Big Jay McNeely - Biography

By Jonny Whiteside


           Los Angeles Rhythm & Blues tenor sax man Big Jay McNeely almost single handedly sparked the early 50's honking sax movement, paved the way for rock & roll, and blew so hot and wild--to huge, mixed crowds of black, white and Chicano fans--that at one point he was banned by the LAPD from appearing anywhere in the county. The first performer to walk--mid-song--atop a bar, to fall down on his back kicking and honking, to sashay out the club and onto the street, McNeely was so notorious for inciting crowds to a frenzied pitch (complete with teenagers leaping from the balconies and exposing themselves) that his managers once sent out a press release claiming that he'd been hauled before an official psychiatric board of examination. Clad in Mohair tuxedos, garish multi-colored suits, and brandishing a sax coated with fluorescent paint, McNeely was both a show-stopping entertainer and a masterly musician, one who calculated every note with painstaking specificity, to produce an almost mesmerizing effect.


            Born to a poor family in Los Angeles on April 29, 1927,  McNeely took up saxophone early in life, and had started playing jazz with Sonny Criss as a teenager. He also studied with the RKO studio orchestra first chair, saxist Joseph Cadaly. Throughout high school, McNeely bebopped with Criss and also recorded and sat in with Johnny Otis' band. The post-war bloom of popularity for "race records," caught many labels off guard and hungry for talent; when McNeely was given a chance to make his own disk in 1948, he nailed it with "Deacon's Hop." The raunchy instrumental found his saxophone alternating between a laconic drawl and a mad gut-bucket honk, and he achieved a new, very commercial ideal. Just as "Deacons Hop" reached number one on the R&B charts (February 11, 1949), the honking sax craze exploded with similarly unhinged tunes like Paul Williams' "Hucklebuck" (which knocked "Hop" from number one spot after three weeks) and Hal Singer's "Cornbread," and became a national, pre-rock & roll fixation.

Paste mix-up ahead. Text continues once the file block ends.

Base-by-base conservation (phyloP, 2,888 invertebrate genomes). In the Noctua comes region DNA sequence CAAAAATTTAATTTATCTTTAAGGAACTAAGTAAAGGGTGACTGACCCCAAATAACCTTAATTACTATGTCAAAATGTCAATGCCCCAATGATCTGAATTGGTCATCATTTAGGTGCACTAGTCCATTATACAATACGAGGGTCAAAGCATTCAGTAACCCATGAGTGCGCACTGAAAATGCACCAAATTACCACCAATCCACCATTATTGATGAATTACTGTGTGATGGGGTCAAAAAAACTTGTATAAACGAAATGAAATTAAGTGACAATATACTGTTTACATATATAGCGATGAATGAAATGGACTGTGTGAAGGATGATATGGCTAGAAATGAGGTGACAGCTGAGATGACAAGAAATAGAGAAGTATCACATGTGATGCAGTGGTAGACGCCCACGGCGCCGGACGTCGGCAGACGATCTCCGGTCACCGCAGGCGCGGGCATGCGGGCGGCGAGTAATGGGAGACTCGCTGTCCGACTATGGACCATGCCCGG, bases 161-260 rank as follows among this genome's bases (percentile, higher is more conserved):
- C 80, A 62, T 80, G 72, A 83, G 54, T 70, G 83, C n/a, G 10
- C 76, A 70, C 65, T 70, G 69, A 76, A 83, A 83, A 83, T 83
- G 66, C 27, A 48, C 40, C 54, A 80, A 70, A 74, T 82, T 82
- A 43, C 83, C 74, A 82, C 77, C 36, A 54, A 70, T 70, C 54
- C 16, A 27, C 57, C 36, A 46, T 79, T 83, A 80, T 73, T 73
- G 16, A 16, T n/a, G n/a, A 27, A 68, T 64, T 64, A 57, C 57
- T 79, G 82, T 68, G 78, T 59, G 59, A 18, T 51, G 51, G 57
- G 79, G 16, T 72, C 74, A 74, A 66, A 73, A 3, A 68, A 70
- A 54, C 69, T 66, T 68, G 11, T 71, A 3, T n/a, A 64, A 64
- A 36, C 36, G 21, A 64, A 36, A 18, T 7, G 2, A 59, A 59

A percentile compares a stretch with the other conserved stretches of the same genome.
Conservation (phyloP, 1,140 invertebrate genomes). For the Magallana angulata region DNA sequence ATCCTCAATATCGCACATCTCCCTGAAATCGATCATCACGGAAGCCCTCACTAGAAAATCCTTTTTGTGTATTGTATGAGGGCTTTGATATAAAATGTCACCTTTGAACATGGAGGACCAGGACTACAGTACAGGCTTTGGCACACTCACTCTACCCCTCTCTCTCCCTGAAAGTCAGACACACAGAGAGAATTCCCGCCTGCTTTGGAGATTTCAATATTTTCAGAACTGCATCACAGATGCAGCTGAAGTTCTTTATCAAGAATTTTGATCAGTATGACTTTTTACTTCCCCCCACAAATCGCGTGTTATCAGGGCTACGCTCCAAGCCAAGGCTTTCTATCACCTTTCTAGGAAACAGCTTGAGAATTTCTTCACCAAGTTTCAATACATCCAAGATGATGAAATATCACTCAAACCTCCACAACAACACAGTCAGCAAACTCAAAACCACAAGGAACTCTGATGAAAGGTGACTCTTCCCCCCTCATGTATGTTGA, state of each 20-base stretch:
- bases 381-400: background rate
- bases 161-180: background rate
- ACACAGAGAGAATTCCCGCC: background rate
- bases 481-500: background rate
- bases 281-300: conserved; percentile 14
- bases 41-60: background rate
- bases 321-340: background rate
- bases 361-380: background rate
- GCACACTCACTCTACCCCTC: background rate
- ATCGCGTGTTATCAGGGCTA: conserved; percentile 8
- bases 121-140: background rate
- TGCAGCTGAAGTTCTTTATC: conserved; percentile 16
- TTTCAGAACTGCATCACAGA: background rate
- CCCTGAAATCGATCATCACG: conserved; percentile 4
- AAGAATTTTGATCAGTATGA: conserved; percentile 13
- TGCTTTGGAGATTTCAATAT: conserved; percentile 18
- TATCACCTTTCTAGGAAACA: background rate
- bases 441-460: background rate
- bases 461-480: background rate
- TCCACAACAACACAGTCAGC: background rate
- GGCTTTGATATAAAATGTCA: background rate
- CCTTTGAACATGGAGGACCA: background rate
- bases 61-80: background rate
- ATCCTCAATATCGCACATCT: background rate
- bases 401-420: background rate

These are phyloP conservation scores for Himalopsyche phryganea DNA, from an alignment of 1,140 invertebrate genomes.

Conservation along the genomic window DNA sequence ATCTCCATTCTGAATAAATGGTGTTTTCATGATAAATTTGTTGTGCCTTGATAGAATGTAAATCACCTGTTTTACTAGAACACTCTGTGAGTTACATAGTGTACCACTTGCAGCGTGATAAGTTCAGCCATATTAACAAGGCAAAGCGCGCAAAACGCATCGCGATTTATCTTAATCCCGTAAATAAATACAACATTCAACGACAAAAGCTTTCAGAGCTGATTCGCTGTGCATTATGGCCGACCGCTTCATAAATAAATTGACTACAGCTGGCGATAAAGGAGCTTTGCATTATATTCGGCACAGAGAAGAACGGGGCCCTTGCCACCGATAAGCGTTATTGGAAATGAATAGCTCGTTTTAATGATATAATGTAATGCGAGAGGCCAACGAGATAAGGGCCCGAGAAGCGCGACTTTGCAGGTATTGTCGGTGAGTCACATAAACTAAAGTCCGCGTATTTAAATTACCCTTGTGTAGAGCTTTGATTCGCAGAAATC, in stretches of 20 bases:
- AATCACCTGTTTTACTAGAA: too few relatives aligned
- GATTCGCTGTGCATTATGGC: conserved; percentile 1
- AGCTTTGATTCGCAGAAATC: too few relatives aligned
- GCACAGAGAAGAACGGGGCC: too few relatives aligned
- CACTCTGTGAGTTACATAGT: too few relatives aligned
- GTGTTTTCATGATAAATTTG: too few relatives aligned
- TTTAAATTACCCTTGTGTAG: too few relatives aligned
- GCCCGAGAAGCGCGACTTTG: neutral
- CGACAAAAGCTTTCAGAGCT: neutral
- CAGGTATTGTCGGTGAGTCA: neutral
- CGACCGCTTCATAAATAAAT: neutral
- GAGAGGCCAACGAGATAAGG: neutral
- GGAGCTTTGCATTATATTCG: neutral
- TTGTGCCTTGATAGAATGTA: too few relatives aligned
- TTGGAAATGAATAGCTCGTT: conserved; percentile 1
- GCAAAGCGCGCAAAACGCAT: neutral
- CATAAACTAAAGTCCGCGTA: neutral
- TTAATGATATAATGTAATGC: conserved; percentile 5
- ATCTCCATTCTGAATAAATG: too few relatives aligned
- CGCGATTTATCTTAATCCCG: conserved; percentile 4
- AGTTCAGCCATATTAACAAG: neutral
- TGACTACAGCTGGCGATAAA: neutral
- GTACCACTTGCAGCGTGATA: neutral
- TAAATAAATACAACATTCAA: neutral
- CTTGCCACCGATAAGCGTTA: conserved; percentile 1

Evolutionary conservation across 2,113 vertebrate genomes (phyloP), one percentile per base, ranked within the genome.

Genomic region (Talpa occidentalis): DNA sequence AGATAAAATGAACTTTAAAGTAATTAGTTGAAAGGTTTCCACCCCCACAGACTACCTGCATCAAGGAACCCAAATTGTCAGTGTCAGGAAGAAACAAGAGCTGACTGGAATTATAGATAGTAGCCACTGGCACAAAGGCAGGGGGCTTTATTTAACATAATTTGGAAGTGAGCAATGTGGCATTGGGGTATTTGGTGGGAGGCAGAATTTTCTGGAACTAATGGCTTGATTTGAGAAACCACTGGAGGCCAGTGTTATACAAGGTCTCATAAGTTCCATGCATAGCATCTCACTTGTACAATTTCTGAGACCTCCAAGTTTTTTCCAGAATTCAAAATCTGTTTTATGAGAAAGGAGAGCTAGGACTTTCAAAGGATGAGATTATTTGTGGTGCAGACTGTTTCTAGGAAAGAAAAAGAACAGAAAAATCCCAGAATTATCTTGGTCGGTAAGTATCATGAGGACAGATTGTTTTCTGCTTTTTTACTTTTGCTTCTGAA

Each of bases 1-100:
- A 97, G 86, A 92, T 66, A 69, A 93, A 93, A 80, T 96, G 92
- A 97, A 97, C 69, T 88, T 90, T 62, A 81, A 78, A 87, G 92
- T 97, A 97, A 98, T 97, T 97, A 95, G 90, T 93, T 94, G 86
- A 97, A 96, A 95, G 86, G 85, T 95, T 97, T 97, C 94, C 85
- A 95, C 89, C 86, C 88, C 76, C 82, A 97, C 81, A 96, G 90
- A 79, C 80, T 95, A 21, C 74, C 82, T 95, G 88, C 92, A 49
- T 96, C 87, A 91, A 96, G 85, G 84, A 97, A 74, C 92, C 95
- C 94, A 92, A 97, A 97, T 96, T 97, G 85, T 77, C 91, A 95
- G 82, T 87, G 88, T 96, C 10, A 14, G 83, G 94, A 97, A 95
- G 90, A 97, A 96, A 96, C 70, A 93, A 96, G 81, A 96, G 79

McNeely made the most of it, and churned out dozens of scorching instrumentals; "The Goof," "Nervous Man Nervous," "Teen Age Hop," "Let's Work," and the most frantic example of saxophone pyrotechnics ever waxed, his superbly manic "3-D." He became a socio-cultural phenomenon; the black poet Amiri Baraka (AKA Leroi Jones) described the "secret communal experience" shared by honker and audience as a "Black Dada Nihilismus."  When big names tried to catch some of McNeely's heat, it usually ended badly; he was booked to open for R&B influenced white singer Johnnie Ray but after McNeely's first, volcanic set stopped the show, he was dropped from a planned tour. Nat "King" Cole had a similar experience when he used the honker as warm up act: "I opened the first show and he said  'you'll never work with me again.,' McNeely recalled. "And he meant it." Ironically, his biggest record, 1959's "There Is Something on Your Mind" was a moody vocal ballad, and that lament provided a twilight coda to his heyday. But McNeely never let up, toured Europe annually and, well into the early 21st century, still righteously flipped the wig of anyone within earshot.


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